Ag-related bills signed into law in North Dakota
BISMARCK, N.D. -- North Dakota Rep. Luke Simons says he's stirred up some controversy with some of the bills in his first session in the North Dakota Legislature. The Dickinson-area rancher says his Constitutionalist views have been at odds with ...
BISMARCK, N.D. - North Dakota Rep. Luke Simons says he's stirred up some controversy with some of the bills in his first session in the North Dakota Legislature. The Dickinson-area rancher says his Constitutionalist views have been at odds with members of his Republican party.
"People think I'm kind of a radical, but I think they're kind of Communists," he says.
So for one of his bills to pass unanimously was a big victory for him. North Dakota Gov. Doug Burgum on April 12 signed Simon's "North Dakota Food Freedom Act," House Bill 1127, into law.
The new law will allow farmers or those with home kitchens sell their goods directly to consumers. Such transactions will be allowed at farms, ranches, farmers markets, farm stands or home-based kitchens.
Previously, certain home-cooked items were off limit for sale unless they were coming from inspected kitchens. Most of the prohibited items were foods that could be dangerous if not stored or prepared properly.
The bill didn't pass exactly as it was originally written. Simons had tried to make raw milk one of the products farmers could sell, but that was a non-starter for many in the Legislature.
Raw - or unpasteurized - milk is blamed for disease outbreaks across the country. The Centers for Disease Control and Prevention says 26 states reported 81 disease outbreaks from raw milk from 2007 to 2012, causing 979 illnesses and 73 hospitalizations. The CDC also reports the incidence of raw milk-related outbreaks has increased. The majority of outbreaks involved at least one child younger than 5.
Once the raw milk provision was removed, the bill passed without any problem.
Though Simons was disappointed the raw milk portion of the bill didn't make it into law, he's still pleased with the outcome.
"It still made it so you can sell a sour cream and raisin pie, or basically anything you want to sell," he says.
And he hasn't given up on making raw milk legal to sell. All session, he drank raw milk on the North Dakota House floor.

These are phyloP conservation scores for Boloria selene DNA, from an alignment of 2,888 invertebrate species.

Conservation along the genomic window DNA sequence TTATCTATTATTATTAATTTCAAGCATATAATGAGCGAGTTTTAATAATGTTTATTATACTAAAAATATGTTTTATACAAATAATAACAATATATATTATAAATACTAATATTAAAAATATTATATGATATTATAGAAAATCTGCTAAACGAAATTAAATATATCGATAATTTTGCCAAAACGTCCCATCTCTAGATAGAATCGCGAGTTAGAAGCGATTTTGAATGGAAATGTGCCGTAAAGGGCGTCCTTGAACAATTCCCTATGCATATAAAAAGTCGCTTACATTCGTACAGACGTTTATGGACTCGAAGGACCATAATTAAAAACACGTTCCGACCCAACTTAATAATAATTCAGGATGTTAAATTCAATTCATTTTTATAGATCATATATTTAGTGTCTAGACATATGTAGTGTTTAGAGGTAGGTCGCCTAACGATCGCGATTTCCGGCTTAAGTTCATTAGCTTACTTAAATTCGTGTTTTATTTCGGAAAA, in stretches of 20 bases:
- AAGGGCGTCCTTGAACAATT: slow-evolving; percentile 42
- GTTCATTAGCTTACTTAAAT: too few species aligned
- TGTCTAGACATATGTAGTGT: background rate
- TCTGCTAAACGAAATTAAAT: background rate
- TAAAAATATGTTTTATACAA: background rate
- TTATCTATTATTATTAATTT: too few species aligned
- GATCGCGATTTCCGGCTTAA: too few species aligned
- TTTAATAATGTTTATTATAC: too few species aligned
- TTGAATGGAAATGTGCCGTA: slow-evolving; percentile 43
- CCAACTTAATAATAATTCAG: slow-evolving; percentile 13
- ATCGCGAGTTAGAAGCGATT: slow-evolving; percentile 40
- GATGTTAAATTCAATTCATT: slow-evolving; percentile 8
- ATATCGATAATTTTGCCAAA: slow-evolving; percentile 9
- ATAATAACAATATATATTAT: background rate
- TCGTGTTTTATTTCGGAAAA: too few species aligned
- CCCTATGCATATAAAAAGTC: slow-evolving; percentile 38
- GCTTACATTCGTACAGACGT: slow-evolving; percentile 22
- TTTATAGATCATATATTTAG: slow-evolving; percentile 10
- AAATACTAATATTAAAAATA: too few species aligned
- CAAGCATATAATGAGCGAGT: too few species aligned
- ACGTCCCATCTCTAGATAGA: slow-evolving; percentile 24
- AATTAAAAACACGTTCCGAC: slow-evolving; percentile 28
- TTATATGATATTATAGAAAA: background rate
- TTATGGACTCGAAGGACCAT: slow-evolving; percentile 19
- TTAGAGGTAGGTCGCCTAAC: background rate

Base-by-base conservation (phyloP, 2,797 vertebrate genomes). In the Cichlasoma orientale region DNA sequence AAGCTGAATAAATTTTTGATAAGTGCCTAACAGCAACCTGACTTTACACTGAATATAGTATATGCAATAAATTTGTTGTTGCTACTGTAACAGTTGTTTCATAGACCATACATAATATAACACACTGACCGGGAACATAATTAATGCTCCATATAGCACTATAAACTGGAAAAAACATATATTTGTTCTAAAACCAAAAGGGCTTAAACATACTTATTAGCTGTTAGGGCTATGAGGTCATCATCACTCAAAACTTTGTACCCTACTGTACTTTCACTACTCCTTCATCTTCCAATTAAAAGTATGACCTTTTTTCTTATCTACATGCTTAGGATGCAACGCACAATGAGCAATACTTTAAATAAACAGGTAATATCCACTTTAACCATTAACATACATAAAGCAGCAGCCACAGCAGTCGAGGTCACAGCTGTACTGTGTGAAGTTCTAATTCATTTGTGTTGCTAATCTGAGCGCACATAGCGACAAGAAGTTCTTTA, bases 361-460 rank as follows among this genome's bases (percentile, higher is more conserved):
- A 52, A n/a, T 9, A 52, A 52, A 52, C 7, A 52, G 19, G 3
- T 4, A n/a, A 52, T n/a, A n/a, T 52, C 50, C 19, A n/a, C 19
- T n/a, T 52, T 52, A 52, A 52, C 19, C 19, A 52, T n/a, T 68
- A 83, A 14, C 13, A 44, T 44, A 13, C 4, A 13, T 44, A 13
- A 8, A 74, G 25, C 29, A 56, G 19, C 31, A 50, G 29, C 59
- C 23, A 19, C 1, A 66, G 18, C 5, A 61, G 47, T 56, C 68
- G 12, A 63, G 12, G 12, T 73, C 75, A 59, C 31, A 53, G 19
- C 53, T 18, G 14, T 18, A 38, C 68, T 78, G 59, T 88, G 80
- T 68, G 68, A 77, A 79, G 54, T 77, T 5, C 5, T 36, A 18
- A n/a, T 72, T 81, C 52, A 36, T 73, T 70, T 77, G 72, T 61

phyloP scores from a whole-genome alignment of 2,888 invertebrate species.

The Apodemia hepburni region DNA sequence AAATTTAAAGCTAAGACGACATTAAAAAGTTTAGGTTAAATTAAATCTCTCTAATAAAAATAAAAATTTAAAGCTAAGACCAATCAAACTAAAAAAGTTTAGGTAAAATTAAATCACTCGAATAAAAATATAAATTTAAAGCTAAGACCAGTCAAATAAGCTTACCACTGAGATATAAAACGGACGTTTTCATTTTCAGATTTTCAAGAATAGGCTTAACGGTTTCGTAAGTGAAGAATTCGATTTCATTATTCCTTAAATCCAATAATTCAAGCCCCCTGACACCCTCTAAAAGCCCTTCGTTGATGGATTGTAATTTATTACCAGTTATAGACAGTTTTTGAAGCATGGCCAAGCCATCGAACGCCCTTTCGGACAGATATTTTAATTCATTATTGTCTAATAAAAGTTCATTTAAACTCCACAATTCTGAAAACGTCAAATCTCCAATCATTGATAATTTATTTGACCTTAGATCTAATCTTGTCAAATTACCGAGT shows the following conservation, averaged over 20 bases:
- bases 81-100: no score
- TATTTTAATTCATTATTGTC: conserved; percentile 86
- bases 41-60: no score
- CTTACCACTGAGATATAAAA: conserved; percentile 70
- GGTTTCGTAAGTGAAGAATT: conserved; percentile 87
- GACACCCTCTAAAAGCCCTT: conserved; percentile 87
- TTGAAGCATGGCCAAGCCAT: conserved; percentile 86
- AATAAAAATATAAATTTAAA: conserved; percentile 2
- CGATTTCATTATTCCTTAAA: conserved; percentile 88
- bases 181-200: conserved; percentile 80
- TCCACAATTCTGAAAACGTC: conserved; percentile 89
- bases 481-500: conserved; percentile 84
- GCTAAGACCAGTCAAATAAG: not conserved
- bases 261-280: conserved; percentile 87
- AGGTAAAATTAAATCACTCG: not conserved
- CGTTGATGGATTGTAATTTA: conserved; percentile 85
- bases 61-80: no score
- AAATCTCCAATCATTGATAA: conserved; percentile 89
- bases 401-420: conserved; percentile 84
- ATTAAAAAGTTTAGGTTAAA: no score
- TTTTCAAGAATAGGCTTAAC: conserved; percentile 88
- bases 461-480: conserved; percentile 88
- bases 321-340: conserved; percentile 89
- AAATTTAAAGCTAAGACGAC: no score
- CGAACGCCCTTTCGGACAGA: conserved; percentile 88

"People are warming to the idea," he says. "I've drank raw milk on the floor almost the whole session. People are seeing that I'm not getting sick."
New authority for brand inspectors
Other new laws will clarify some statutes regarding livestock sales and the powers of brand inspectors.
Though North Dakota's three livestock investigators already were considered peace officers under North Dakota law, it wasn't clear whether they had the ability to issue uniform complaints and summonses.
House Bill 1291, signed by Burgum on April 5, will give the brand inspectors that authority, says North Dakota Stockmen's Association spokesman Trevor Graff.
Graff explains the North Dakota Century Code already allowed peace officers to issue a complaint or summons without going to a prosecutor, but it was unclear whether the brand inspectors who are also licensed peace officers were allowed to use that power. The new law makes it clear that brand inspectors can issue the documents.
Graff says he doesn't know if the lack of ability to issue summonses or complaints has impeded any investigations, but the Stockmen's Association was pleased with the law change to clear things up.
The association also was pleased with the passage of House Bill 1208, which requires that bills of sale be provided for livestock within 15 days of purchase.
"It's kind of a tricky situation sometimes when those don't get transferred," he explains.
The bill, signed into law in March, sets the same timeline for providing a bill of sale as for providing a title in the event of a vehicle sale, Graff says. The new law will provide some certainty and some protection for purchasers of livestock.
"If they haven't met that timeline, you can take some action," he says.